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See also: Kennel


A kennel, a shelter for a dog.
A kennel of dogs in the kennels of Château de Cheverny, France.

Etymology 1[edit]

From Anglo-Norman kenil, from an Old Northern French variant of Old French chenil (whence modern French chenil), from Vulgar Latin *canile, ultimately from Latin canis (dog), hence from Latin canēs, from Proto-Italic *kō, from Proto-Indo-European *ḱwṓ.



kennel (plural kennels)

  1. A house or shelter for a dog.
    – We want to look at the dog kennels.
    – That's the pet department, second floor.
  2. A facility at which dogs are reared or boarded.
    The town dog-catcher operates the kennel for strays.
    She raises registered Dalmatians at her kennel.
  3. (Britain, collective) The dogs kept at such a facility; a pack of hounds.
    • 1591, Shakespeare, William, Henry VI, Part 1, Act 4, Scene 2:
      A little herd of England's timorous deer, / Mazed with a yelping kennel of French curs!
    • 1843, Thomas Carlyle, Past and Present, book 3, ch. IX, Working Aristocracy
      A world of mere Patent-Digesters will soon have nothing to digest: such world ends, and by Law of Nature must end, in ‘over-population;’ in howling universal famine, ‘impossibility,’ and suicidal madness, as of endless dog-kennels run rabid.
  4. The hole of a fox or other animal.
Derived terms[edit]
  • ken (house)


kennel (third-person singular simple present kennels, present participle kenneling or kennelling, simple past and past participle kenneled or kennelled)

  1. (transitive) To house or board a dog (or less commonly another animal).
    While we're away our friends will kennel our pet poodle.
  2. (intransitive) To lie or lodge; to dwell, as a dog or a fox.
    • c. 1603–1606, Shakespeare, William, King Lear, Act 1, Scene 4:
      Truth's a dog must to kennel;
    • 1669, L'Estrange, Sir Roger, Fables of Aesop and Other Eminent Mythologists[1], Fable CXLIII: A Dog and a Cock upon a Journey, page 130:
      The Dog Kennell'd in the Body of a Hollow Tree, and the Cock Roosted at night upon the Boughs.

Etymology 2[edit]

A kennel or gutter.

From Middle English canel, from Old French canel, from Latin canālis (channel; canal), from Latin canna (reed, cane), from Ancient Greek κάννα (kánna, reed), from Akkadian 𒄀 (qanû, reed), from Sumerian 𒄀𒈾 ( Cognate with English channel, canal.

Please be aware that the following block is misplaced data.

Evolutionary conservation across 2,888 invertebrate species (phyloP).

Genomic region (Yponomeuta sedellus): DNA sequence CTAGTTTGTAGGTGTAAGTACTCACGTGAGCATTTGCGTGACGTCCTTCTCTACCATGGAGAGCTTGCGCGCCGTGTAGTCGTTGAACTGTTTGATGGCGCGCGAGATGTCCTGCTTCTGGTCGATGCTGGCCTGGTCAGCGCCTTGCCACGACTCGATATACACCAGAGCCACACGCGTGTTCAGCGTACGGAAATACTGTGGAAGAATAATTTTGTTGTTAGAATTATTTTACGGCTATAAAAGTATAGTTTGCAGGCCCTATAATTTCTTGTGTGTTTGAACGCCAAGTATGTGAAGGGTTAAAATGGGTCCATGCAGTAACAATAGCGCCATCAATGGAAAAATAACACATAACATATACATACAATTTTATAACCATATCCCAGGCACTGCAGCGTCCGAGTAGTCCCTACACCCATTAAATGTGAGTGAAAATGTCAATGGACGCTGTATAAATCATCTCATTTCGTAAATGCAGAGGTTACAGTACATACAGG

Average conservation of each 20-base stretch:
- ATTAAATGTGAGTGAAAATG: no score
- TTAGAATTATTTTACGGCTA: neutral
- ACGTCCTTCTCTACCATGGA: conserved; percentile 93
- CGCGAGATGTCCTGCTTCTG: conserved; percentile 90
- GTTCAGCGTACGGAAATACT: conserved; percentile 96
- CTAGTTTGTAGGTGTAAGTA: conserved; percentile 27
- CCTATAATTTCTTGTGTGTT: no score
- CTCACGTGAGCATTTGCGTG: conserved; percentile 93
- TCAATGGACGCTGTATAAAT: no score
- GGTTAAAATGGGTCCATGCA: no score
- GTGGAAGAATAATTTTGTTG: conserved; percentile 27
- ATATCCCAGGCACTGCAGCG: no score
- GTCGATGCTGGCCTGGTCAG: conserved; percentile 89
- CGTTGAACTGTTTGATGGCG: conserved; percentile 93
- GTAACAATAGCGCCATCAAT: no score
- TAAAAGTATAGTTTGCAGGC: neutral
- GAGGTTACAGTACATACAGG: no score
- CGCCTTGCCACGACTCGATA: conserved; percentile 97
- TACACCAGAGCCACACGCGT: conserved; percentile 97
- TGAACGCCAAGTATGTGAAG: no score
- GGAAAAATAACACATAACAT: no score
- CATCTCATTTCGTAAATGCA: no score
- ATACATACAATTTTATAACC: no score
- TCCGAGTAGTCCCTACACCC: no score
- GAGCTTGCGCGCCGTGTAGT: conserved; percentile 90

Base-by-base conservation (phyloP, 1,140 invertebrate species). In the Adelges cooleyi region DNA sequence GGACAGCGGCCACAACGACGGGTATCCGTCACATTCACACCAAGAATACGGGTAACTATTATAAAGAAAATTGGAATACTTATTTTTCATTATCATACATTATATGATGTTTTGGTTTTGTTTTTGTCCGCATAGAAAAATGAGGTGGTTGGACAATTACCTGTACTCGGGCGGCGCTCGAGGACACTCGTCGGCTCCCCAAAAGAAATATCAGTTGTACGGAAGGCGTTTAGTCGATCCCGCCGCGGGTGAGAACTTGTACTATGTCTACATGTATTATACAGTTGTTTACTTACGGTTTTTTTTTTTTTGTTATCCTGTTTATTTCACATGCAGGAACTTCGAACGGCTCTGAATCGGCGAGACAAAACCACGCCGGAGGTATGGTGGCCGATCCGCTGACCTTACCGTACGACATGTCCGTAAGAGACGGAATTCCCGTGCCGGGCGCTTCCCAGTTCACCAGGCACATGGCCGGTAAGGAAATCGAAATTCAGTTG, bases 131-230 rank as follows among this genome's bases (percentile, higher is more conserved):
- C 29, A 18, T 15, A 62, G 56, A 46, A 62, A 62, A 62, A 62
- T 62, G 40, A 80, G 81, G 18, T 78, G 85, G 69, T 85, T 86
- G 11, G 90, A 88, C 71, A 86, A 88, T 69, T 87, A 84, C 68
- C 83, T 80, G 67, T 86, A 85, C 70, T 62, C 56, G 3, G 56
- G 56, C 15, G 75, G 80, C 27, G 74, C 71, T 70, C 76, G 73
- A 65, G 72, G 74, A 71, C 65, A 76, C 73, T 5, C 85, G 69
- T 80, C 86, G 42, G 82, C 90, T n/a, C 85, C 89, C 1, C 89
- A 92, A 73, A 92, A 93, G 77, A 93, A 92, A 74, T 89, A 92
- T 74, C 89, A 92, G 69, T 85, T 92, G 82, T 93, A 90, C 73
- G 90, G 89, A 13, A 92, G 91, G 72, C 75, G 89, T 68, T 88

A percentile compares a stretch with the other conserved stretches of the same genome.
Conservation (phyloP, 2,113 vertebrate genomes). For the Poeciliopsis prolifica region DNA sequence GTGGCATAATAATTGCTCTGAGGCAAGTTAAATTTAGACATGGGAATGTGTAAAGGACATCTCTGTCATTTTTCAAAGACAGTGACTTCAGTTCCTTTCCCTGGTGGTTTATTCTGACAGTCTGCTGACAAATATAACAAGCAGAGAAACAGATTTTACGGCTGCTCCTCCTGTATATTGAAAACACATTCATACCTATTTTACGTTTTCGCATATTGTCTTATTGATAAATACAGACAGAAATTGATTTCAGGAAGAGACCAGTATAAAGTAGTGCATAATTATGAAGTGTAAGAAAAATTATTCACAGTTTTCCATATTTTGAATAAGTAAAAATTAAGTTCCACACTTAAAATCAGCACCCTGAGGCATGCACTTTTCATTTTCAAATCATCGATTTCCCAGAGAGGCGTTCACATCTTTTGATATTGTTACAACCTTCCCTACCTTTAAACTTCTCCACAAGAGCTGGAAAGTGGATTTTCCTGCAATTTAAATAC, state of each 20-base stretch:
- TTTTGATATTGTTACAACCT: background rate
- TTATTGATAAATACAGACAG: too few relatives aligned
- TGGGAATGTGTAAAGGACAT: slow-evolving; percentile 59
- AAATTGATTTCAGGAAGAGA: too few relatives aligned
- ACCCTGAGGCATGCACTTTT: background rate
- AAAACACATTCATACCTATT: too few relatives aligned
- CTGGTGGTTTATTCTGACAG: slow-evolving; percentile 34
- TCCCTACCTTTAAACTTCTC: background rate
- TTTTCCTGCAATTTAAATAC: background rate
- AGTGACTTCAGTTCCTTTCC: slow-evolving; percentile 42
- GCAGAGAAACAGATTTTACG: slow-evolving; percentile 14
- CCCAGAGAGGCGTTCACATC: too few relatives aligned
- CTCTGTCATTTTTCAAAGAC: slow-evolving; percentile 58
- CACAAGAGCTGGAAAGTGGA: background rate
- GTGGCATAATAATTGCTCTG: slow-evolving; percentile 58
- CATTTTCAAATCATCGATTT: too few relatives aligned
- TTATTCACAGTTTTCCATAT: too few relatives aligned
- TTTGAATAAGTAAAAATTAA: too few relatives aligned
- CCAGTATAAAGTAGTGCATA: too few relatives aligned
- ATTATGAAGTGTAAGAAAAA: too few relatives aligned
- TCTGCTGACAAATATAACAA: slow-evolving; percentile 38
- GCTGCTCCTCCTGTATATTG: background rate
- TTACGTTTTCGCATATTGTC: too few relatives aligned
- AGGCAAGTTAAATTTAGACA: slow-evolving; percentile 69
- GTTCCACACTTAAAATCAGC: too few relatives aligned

kennel (plural kennels)

  1. (obsolete) A gutter at the edge of a street; an open sewer.
    • 1591, Shakespeare, William, Henry VI, Part 2, Act 4, Scene 1:
      Ay, kennel, puddle, sink, whose filth and dirt / Troubles the silver spring where England drinks;
    • 1716, Gay, John, Trivia: Or, the Art of Walking the Streets of London, Book I:
      "Soon shall the Kennels swell with rapid Streams, / And rush in muddy Torrents to the Thames."
    • 1899, Guy Boothby, Pharos the Egyptian
      A biting wind whistled through the streets, the pavements were dotted with umbrella-laden figures, the kennels ran like mill-sluices, while the roads were only a succession of lamp-lit puddles through which the wheeled traffic splashed continuously.
    (Can we find and add a quotation of Bishop Hall to this entry?)
  2. (obsolete) A puddle.

Further reading[edit]



< Vulgar Latin *canile via Germanic languages, ultimately from Latin canis



  1. kennel (facility at which dogs are reared or boarded)


Inflection of kennel (Kotus type 5/risti, no gradation)
nominative kennel kennelit
genitive kennelin kennelien
partitive kenneliä kennelejä
illative kenneliin kenneleihin
singular plural
nominative kennel kennelit
accusative nom. kennel kennelit
gen. kennelin
genitive kennelin kennelien
partitive kenneliä kennelejä
inessive kennelissä kenneleissä
elative kennelistä kenneleistä
illative kenneliin kenneleihin
adessive kennelillä kenneleillä
ablative kenneliltä kenneleiltä
allative kennelille kenneleille
essive kennelinä kenneleinä
translative kenneliksi kenneleiksi
instructive kennelein
abessive kennelittä kenneleittä
comitative kenneleineen